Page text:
by Mark Van Streefkerk
Blind or visually impaired (BVI) people navigate a world built for sighted people everyday, but how often do sighted people truly see these individuals or understand their experiences? The audio play Flying Blind! offers a candid look at life for BVI people, with plenty of insights for sighted folks to take note of. Produced by South Seattle-based Anything is Possible Theatre Company (AIP) and written by and with the blind and low-vision community, the play is a series of audio scenes, sounds, original songs, and music that together illustrate some situations BVI people encounter — situations that can be frustrating, misunderstood, or even comical.
“Please don’t tell me that I’m an inspiration just for getting out the door today. / Can you see that the main obstacle is not what I can’t see, but a society that’s not set up for people like me?” asks the opening song in Flying Blind!
“Our society is not set up for people who have blind or low vision — or any kind of disability really,” said Kathleen Tracy, composer and music director for Flying Blind! “[BVI] people are amazingly resourceful and can totally live their lives [in spite of] impediments, some of which are hilarious and some of which are infuriating.”
Audiences will learn how the sound from tapping a cane helps a BVI person map their surroundings and about a relationship with a trusted guide dog nearing the end of his life. They’ll hear about a blind hockey player and about instances of unsolicited — and sometimes dangerous — “help” from sighted bystanders.
“It’s a really fun play for blind people to listen to, because we can relate to the stories,” said Sheri Richardson, the BVI consultant for Flying Blind! “Even if that particular story is not ours, we can understand it.”
AIP Executive Director Ellen Cooper, who is also the producer and playwright of Flying Blind!, hopes the play will create more connections between sighted and BVI communities. “I think getting to know the [BVI] community in a respectful way, asking questions, finding out what they need and what their experience is … increases understanding and confronts some of those barriers that I think prevents any group from knowing one another,” she said.
Some tips for sighted people in Flying Blind! include introducing yourself by name when approaching a BVI person and not touching or distracting a guide dog when you see one — it’s the equivalent, BVI people will tell you, of grabbing the steering wheel while someone’s driving.
The idea for Flying Blind! began over two years ago. During her commute to work, Cooper passed by the Department of Services for the Blind’s Orientation and Training Center (OTC) in Columbia City. “I began to notice folks learning to use their canes, learning to navigate the neighborhood,” Cooper said. She also noticed how little interaction there was between sighted people and BVI people. In fact, they were “sort of avoiding each other on the streets,” Cooper said.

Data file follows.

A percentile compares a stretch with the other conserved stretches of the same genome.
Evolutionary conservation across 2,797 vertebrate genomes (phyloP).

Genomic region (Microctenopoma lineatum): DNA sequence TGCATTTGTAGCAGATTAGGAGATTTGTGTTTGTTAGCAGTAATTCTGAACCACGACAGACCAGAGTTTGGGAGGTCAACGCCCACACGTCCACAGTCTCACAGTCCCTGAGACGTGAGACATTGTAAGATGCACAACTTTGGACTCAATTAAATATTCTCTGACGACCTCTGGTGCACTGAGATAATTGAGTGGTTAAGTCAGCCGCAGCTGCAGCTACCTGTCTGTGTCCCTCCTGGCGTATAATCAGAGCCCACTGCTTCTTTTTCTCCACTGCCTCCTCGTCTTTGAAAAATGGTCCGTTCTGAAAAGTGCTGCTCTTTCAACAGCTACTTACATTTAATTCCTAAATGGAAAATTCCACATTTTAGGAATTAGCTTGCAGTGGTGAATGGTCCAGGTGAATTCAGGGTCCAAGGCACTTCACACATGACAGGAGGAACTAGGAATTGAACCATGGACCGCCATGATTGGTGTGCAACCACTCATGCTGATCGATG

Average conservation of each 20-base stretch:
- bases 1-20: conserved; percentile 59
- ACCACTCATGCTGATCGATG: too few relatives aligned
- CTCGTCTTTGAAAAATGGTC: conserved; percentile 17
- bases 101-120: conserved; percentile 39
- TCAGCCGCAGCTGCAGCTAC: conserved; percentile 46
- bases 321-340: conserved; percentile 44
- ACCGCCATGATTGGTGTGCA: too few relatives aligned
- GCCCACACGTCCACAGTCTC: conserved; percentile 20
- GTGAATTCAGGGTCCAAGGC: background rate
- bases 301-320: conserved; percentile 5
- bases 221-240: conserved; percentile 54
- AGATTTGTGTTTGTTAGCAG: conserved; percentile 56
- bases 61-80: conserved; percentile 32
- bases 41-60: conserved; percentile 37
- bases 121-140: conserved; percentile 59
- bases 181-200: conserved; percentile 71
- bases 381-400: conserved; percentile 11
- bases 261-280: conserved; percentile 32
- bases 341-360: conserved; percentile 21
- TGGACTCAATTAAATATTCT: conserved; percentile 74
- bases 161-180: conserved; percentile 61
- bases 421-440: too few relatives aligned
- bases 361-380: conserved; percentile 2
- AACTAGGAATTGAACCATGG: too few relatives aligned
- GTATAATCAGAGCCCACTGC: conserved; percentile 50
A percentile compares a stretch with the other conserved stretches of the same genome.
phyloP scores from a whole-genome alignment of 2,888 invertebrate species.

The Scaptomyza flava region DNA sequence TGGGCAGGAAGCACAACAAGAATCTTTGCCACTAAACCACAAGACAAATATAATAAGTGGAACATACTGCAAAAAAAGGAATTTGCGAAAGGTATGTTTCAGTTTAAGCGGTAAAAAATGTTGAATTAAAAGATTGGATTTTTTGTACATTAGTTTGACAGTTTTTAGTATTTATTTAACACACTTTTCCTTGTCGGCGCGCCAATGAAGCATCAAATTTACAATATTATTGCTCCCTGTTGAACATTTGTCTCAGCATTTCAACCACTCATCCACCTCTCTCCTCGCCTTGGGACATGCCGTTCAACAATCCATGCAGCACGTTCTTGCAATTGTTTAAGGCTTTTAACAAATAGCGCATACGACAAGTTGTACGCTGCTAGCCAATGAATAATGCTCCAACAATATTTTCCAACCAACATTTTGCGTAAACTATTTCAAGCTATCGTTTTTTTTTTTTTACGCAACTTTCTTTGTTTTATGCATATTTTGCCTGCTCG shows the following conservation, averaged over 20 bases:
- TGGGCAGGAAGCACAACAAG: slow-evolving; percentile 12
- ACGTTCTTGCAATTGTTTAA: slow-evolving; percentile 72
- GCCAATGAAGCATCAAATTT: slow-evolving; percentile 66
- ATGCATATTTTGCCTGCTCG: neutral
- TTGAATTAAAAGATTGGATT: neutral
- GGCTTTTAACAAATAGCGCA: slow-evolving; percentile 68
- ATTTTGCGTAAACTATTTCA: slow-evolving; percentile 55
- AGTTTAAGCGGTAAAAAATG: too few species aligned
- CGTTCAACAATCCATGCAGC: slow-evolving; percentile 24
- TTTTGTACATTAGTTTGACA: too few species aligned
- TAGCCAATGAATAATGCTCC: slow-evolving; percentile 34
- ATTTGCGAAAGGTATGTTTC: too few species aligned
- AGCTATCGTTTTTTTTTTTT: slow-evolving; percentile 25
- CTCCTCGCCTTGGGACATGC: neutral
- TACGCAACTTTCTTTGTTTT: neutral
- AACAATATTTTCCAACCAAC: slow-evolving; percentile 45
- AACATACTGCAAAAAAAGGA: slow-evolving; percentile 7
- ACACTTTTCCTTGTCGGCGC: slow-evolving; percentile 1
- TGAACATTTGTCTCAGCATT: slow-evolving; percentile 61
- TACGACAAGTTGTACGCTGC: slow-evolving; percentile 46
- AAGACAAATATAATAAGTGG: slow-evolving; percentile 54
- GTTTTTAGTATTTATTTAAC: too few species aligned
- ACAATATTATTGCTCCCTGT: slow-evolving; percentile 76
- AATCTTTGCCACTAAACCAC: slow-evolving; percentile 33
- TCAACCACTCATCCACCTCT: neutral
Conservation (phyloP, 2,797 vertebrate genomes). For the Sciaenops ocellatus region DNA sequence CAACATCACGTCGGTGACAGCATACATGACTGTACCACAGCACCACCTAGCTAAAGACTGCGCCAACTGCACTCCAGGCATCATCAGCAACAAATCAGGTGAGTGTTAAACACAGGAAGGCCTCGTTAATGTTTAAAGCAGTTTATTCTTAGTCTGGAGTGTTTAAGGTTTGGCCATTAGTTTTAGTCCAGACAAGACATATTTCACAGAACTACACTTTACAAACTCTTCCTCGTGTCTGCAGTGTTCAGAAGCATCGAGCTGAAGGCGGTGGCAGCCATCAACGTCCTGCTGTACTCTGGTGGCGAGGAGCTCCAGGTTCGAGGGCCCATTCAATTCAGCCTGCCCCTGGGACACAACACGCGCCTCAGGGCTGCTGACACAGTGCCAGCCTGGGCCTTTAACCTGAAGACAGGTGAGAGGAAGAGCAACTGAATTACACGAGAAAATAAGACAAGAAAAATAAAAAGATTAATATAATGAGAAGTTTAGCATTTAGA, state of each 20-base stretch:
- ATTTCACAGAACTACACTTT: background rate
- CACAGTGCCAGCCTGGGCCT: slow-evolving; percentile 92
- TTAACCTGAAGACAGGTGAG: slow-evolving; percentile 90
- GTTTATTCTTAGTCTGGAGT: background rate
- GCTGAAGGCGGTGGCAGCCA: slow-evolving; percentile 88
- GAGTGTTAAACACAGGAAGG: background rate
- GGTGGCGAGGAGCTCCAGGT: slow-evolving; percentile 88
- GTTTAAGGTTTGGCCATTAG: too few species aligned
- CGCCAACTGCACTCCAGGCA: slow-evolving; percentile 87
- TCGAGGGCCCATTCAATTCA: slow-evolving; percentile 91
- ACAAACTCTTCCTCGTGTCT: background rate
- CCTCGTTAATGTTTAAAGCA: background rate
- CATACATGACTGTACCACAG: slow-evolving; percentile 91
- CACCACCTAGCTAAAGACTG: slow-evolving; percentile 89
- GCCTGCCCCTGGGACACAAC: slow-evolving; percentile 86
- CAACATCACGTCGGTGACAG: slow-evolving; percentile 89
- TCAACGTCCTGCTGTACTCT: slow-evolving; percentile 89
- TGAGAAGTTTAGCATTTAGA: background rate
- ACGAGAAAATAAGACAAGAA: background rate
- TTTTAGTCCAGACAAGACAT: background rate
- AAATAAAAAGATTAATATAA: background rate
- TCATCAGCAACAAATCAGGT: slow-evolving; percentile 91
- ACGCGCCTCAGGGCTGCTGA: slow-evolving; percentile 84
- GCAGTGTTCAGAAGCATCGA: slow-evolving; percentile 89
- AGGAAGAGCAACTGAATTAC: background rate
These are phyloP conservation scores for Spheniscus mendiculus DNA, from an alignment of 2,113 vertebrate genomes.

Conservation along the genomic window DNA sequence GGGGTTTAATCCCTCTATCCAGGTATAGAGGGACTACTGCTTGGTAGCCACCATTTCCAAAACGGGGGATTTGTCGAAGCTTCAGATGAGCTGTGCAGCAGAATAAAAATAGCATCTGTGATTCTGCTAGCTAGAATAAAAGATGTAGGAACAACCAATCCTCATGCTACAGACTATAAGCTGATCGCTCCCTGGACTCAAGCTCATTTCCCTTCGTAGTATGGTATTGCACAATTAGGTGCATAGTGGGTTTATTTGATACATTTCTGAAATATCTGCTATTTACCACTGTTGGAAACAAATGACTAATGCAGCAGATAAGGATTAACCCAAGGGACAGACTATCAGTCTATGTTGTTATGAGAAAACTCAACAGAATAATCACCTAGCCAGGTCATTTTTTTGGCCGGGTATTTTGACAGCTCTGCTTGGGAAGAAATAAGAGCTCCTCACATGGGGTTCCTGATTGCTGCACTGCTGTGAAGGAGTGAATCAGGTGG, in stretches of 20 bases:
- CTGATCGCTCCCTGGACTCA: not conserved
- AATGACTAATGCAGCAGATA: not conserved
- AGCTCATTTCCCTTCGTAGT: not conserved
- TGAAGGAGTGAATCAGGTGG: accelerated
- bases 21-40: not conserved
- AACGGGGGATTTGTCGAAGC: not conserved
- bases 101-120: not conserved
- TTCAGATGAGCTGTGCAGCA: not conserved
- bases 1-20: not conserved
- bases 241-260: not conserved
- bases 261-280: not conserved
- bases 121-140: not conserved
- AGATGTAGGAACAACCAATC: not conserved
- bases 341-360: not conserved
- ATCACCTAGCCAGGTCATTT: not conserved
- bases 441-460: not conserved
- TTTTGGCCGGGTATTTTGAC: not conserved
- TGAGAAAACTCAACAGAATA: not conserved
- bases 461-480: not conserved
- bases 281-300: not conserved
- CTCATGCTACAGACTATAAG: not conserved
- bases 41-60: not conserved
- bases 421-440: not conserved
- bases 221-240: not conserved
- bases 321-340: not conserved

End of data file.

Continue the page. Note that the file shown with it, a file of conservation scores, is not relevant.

Around December 2018, she sat down for coffee with Tracy, founder and director of the Columbia City Community Chorus, and Richardson to get their input on a potential play about BVI people. Richardson was part of Tracy’s community chorus, but at first she was a little wary of Cooper’s idea. “My first question was why? Why are you interested in doing this?” Richardson remembered.
“To me, it is just an ordinary life. I don’t think of it as anything worthy of a theater piece,” Richardson said. “I wasn’t quite sure where they wanted to go with it or what they had in mind. It turns out they didn’t really know where they wanted to go with it either, so we really came together as a team.”
Richardson acted as a liaison between Cooper, Tracy, and the BVI communities. Together they went to groups and events like the Washington Council of the Blind meetings. They held sessions at the OTC and conducted one-on-one interviews to help inform the play. As Flying Blind! neared completion, the intention was to have a live production with “what we call audio transcription,” Cooper explained. “We would describe what was happening [during the play]. We would take the audience on a tour of the set and costumes prior to the performance … we were really going to try and make it as audio as possible.”
As fate would have it, Flying Blind! did become an audio-only play due to something the team could have never anticipated: the COVID-19 pandemic. When it was determined that there was no safe way to rehearse or have a live performance, director Laura Ferri coordinated rehearsals via Zoom, and the cast — made up of both sighted and BVI actors — recorded via staggered sessions at Jack Straw Cultural Center. The play was recorded in four days last November. Flying Blind! was first released at the beginning of this year.
Although a live performance of Flying Blind! might be off the books for now, Cooper is committed to debuting the play in person at some point in the future. “We’re going to be meeting again this fall, talking about ways forward, with the hope that we will do a live performance next summer if possible,” she said.
You can listen to the play for free online. Check out more information about Flying Blind!, including how you can donate to help promote the play to wider audiences, on the official website at http://anythingispossibletheatre.org/.
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